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The Financial Express

Pre-lockdown exodus from Dhaka caused spread of COVID-19 across Bangladesh last year: Study

| Updated: September 16, 2021 08:59:23


-BBC photo -BBC photo

The exodus from Dhaka after the announcement of the first lockdown in 2020 spread the coronavirus throughout Bangladesh, researchers have found.

The government’s disease control agency IEDCR conducted the study jointly with the International Centre for Diarrhoeal Disease Research, Bangladesh or icddr,b and some other government and private agencies.

In a statement on Tuesday, icddr,b said they found COVID-19 infection in Bangladesh in mid-February 2020, nearly a month before the first cases were reported in March. 

The researchers, however, did not reveal details about this finding.

They made the finds through the analysis of genome from 391 samples collected between March and July last year.

The IEDCR confirmed the first COVID-19 cases in Bangladesh on Mar 8. The first death from the disease was reported after another 10 days.

Until Tuesday, the government confirmed more than 1.53 million coronavirus cases while the death toll crossed 27,000.

It announced the first lockdown in the form of a 10-day general holiday from Mar 26 last year, shutting down offices, courts and public transports.

After the announcement, people left Dhaka and other cities for their home villages or towns. With the spread of the coronavirus, the lockdown was extended several times until June, reports bdnews24.com.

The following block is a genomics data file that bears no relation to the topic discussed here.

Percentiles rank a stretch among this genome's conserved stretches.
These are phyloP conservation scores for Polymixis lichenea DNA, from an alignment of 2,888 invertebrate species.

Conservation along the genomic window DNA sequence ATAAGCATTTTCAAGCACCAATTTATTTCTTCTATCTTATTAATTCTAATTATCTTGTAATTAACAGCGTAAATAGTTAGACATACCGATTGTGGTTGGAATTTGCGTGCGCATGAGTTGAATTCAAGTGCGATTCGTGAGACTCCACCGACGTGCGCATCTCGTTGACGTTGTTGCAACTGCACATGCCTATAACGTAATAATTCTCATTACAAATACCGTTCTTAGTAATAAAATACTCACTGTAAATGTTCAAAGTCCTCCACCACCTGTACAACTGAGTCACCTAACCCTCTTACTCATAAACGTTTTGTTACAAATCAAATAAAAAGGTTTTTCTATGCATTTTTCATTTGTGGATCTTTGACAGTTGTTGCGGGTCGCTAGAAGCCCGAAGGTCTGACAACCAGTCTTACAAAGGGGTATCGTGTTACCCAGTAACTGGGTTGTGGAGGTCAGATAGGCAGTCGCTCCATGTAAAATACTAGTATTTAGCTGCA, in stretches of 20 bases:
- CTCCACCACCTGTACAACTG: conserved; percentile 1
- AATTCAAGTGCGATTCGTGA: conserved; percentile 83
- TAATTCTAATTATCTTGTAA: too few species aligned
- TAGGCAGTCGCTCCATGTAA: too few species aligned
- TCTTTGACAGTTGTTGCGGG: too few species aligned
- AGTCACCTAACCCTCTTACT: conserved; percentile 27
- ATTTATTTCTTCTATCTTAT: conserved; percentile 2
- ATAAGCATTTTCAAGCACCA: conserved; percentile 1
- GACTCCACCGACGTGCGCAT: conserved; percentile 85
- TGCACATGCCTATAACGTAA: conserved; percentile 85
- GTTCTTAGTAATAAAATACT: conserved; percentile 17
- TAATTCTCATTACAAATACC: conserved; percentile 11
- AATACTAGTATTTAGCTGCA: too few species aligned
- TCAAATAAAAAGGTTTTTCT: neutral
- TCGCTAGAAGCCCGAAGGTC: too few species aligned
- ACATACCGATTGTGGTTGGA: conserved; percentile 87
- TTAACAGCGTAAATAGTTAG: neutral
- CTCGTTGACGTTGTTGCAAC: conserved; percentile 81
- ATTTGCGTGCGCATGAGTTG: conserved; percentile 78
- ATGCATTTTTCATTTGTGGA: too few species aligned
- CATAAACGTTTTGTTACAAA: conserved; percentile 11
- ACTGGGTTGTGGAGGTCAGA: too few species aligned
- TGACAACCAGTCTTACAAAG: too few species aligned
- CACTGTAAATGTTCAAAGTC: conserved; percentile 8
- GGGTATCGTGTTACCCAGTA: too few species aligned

The icddr,b said they analysed the gene data with the information from the government’s a2i programme, Facebook and mobile phone operators on the exodus from Dhaka between Mar 23 and mar 26.

Researchers from the UK-based Sanger Genomic Institute, the Institute for Developing Science and Health Initiatives, the Harvard School of Public Health, and the University of Bath also worked in the study.

They published an analytical research paper in the Nature journal on how genomics, social media and mobile phone data for the mapping of SARS-CoV-2 lineages were used to inform health policy in Bangladesh.

Genomics, combined with population mobility data, used to map importation and spatial spread of SARS-CoV-2 in high-income countries has enabled the implementation of local control measures.

Here, to track the spread of SARS-CoV-2 lineages in Bangladesh at the national level, the researchers analysed outbreak trajectory and variant emergence using genomics, Facebook ‘Data for Good’ and data from three mobile phone operators.

They sequenced the complete genomes of 67 SARS-CoV-2 samples, collected by the IEDCR in Bangladesh between March and July 2020, and combined these data with 324 publicly available Global Initiative on Sharing All Influenza Data SARS-CoV-2 genomes from Bangladesh at that time.

Bayesian time-scaled phylogenetic analysis predicted that SARS-CoV-2 first emerged during mid-February in Bangladesh, from abroad, according to the Nature publication.

The shifting pattern of viral diversity in Bangladesh, combined with the mobility data, revealed that the mass migration of people from cities to rural areas at the end of March, followed by frequent travel between Dhaka and the rest of the country, disseminated three dominant viral lineages.

Further analysis of an additional 85 genomes from November 2020 to April 2021 found that importation of Beta variant of the coronavirus had occurred and that Beta had become dominant in Dhaka.

The researchers’ interpretation that population mobility out of Dhaka, and travel from urban hotspots to rural areas, disseminated lineages in Bangladesh in the first wave continues to inform government policies to control national case numbers by limiting within-country travel.

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